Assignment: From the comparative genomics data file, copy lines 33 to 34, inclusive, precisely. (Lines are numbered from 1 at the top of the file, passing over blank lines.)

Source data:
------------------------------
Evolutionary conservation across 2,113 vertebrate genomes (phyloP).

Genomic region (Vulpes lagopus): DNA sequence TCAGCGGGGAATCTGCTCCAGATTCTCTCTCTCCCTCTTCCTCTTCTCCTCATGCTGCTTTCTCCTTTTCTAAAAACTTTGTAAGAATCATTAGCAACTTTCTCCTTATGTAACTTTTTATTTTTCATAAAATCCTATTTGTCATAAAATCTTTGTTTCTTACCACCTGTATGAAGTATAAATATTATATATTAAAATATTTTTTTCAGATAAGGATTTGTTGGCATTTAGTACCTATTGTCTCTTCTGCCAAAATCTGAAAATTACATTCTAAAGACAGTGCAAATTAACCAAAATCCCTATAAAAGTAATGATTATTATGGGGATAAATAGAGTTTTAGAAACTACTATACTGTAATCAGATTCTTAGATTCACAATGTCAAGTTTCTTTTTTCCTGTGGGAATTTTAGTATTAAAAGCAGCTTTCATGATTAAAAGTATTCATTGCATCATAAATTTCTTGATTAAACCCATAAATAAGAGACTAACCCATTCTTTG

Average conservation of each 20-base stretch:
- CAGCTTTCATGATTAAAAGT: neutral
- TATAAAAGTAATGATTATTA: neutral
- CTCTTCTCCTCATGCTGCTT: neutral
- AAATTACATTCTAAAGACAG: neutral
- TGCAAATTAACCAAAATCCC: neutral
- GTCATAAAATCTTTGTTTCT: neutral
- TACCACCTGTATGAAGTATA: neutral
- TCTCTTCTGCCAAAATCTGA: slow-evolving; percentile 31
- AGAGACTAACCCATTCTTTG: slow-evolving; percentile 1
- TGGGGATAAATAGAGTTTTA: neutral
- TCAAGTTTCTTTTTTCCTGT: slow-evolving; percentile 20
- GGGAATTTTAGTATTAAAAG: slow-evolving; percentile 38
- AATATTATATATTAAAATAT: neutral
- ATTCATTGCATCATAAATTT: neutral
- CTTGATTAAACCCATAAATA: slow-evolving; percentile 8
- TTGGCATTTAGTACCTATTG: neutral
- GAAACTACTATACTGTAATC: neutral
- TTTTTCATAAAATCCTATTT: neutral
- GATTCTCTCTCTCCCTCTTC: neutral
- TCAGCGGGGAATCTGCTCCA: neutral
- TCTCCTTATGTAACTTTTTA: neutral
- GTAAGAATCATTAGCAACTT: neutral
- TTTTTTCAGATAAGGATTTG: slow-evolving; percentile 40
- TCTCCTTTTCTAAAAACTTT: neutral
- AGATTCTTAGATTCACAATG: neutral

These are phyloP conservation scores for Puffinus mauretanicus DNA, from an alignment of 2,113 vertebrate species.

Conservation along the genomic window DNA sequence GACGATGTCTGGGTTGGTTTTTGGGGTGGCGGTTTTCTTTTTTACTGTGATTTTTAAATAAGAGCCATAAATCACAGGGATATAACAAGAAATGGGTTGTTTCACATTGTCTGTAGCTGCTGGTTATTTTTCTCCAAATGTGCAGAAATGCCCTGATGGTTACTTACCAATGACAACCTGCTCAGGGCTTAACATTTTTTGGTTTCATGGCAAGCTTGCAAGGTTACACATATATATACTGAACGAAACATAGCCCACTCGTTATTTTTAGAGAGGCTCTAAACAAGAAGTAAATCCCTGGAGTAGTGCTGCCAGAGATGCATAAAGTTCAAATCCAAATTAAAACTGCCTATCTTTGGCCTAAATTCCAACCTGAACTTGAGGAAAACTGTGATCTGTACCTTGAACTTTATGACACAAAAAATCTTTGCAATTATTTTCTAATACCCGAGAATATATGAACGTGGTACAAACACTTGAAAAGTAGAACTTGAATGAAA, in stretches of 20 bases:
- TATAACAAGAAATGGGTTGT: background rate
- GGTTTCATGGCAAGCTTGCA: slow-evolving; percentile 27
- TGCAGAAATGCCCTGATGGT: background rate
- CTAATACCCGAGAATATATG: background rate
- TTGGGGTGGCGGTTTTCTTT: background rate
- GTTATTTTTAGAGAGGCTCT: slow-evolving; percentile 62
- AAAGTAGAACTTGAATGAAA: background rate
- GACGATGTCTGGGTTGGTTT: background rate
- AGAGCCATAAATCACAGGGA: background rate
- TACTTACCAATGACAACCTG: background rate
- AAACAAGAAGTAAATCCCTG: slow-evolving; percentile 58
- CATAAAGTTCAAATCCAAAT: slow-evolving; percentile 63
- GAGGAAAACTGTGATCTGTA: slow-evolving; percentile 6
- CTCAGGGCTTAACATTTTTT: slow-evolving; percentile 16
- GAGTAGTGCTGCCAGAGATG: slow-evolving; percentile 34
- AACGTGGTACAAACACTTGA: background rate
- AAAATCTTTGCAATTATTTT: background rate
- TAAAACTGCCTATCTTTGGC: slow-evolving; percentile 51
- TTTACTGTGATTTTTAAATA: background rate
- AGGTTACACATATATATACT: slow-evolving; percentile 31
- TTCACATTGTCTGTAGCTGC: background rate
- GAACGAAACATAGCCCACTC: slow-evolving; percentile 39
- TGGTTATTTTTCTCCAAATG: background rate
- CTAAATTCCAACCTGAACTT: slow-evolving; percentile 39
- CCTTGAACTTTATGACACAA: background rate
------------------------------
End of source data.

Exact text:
- TGCAGAAATGCCCTGATGGT: background rate
- CTAATACCCGAGAATATATG: background rate